By Francine Prose
Thanks to the ﬁlms Hail, Caesar!, Bullets Over Broadway, Soapdish and Waiting for Guffman, we’re fully prepared for any behind-the-scenes tale about a production stuffed with former drama-class stars. There’s epic vanity, scenery-chewing divas, creative clashes (of the art vs. commerce kind), an army of wounded egos acting out, and abused underlings. Set in and near a decrepit Manhattan theatre (which is nowhere near Broadway and fated for demolition to make way for another luxury condo), Mister Monkey plays happily within this buoyant genre. It does funny without working up a sweat.
Although prolific author Francine Prose appears amply gifted at comedy (and especially at the rhythms of slapstick, farce and satire), her other choices mark the novel as both intriguing and discomforting. One is structural. Beginning with Margot, a star in Mister Monkey: The Musical, Prose devotes each of the 11 chapters to a person directly involved with the play (including a hormonal adolescent in a monkey suit made from a thrift store bedspread who plays the character like a “coked-up gangsta rapper,” a jaded director with delusions of grandeur, an underpaid wardrobe person who also plays a cop, and so on). Prose also depicts others incidentally involved (such as a boy in the audience who interrupts the show, and his lonely grandfather).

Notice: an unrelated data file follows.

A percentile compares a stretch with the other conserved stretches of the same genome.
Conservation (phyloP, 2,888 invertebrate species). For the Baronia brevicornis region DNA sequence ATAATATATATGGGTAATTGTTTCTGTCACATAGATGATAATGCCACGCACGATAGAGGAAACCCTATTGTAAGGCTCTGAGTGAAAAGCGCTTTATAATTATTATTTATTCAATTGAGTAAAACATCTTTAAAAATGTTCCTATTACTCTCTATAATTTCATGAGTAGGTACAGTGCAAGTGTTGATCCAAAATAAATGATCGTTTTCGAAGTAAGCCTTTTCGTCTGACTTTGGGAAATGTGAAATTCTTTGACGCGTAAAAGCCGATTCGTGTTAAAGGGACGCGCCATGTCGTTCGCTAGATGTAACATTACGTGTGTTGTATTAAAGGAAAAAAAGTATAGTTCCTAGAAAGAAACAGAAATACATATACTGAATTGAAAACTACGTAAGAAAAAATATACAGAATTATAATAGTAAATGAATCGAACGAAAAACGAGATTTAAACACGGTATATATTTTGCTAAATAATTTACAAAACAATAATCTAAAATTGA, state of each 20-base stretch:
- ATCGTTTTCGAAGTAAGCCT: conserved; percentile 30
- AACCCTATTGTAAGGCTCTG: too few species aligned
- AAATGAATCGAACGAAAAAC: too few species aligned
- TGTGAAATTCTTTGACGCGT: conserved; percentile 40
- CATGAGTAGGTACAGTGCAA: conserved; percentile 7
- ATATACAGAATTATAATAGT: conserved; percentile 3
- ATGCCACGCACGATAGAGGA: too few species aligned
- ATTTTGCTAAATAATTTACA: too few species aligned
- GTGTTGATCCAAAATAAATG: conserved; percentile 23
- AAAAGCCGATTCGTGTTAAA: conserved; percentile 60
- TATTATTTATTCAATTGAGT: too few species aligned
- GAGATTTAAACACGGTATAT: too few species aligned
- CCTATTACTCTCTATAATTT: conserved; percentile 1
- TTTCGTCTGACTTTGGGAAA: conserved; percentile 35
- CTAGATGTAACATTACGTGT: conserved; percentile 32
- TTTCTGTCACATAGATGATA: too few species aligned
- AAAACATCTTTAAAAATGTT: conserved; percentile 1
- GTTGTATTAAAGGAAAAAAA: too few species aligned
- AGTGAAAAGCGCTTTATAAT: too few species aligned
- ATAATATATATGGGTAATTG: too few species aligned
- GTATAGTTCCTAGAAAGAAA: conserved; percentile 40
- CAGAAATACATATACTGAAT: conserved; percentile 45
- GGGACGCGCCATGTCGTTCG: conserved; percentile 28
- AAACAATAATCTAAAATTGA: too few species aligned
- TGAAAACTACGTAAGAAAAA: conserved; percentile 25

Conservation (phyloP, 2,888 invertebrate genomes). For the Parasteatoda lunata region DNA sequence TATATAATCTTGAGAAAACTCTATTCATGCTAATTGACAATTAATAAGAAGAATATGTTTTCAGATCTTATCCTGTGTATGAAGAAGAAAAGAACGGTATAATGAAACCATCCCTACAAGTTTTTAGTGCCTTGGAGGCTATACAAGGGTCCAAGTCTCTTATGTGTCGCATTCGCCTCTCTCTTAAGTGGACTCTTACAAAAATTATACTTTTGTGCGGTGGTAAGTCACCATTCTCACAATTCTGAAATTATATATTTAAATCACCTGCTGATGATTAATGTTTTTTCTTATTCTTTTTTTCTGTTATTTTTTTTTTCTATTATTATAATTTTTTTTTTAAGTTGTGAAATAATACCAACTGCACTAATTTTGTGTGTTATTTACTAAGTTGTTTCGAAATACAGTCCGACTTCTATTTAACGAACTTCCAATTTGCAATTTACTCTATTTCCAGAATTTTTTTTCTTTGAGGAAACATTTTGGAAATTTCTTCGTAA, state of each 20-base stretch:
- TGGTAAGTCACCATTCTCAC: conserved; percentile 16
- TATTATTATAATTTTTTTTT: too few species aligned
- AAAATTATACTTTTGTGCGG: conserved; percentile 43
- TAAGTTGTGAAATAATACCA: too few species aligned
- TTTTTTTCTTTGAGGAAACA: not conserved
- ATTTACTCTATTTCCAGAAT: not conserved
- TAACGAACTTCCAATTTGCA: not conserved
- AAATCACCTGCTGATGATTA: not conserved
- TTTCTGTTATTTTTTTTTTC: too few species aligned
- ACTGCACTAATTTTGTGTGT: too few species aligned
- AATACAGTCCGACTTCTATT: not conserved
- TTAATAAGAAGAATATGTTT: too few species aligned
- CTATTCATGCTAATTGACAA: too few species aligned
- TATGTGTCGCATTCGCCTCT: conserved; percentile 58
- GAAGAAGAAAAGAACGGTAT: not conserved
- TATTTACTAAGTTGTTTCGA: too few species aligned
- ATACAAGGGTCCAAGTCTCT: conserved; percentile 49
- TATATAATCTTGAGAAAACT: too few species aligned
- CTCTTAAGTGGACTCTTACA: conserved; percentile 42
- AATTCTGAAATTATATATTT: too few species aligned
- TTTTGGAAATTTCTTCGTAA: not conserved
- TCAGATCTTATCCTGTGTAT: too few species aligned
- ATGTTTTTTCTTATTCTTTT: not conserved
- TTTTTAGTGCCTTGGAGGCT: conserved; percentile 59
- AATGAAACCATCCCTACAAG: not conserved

The second choice relates to tone. Prose is often fiercely comic. And she’s adept at depictions of the various indignities that result from, say, having a career in which a shortened run of an “outrageously bad play” appears as a line on a CV. What’s unexpected, though, is how quickly she changes mood and how competently she conjures heartbreaking scenes after laugh-inducing ones (or vice versa). Dressed in a garish wig and too-short skirt, for instance, middle-age Margot is an amusing—and ridiculous—figure. Or, there’s the kindergarten teacher of the interruptive boy in the audience. On a date with a rich cretin, she’s pathetic, a poor and trod-upon victim in the making.
In each case, though, and in a matter of a page, Prose turns the tables. Margot’s no longer a joke; we feel sorrow instead for a life that’s strayed far off course. As for the teacher, Prose guarantees that readers will cheer as she exacts her revenge.
A medley of hilarity, complexity and ruefulness, the novel is stellar, a showcase for an author whose juggling is a marvel to behold.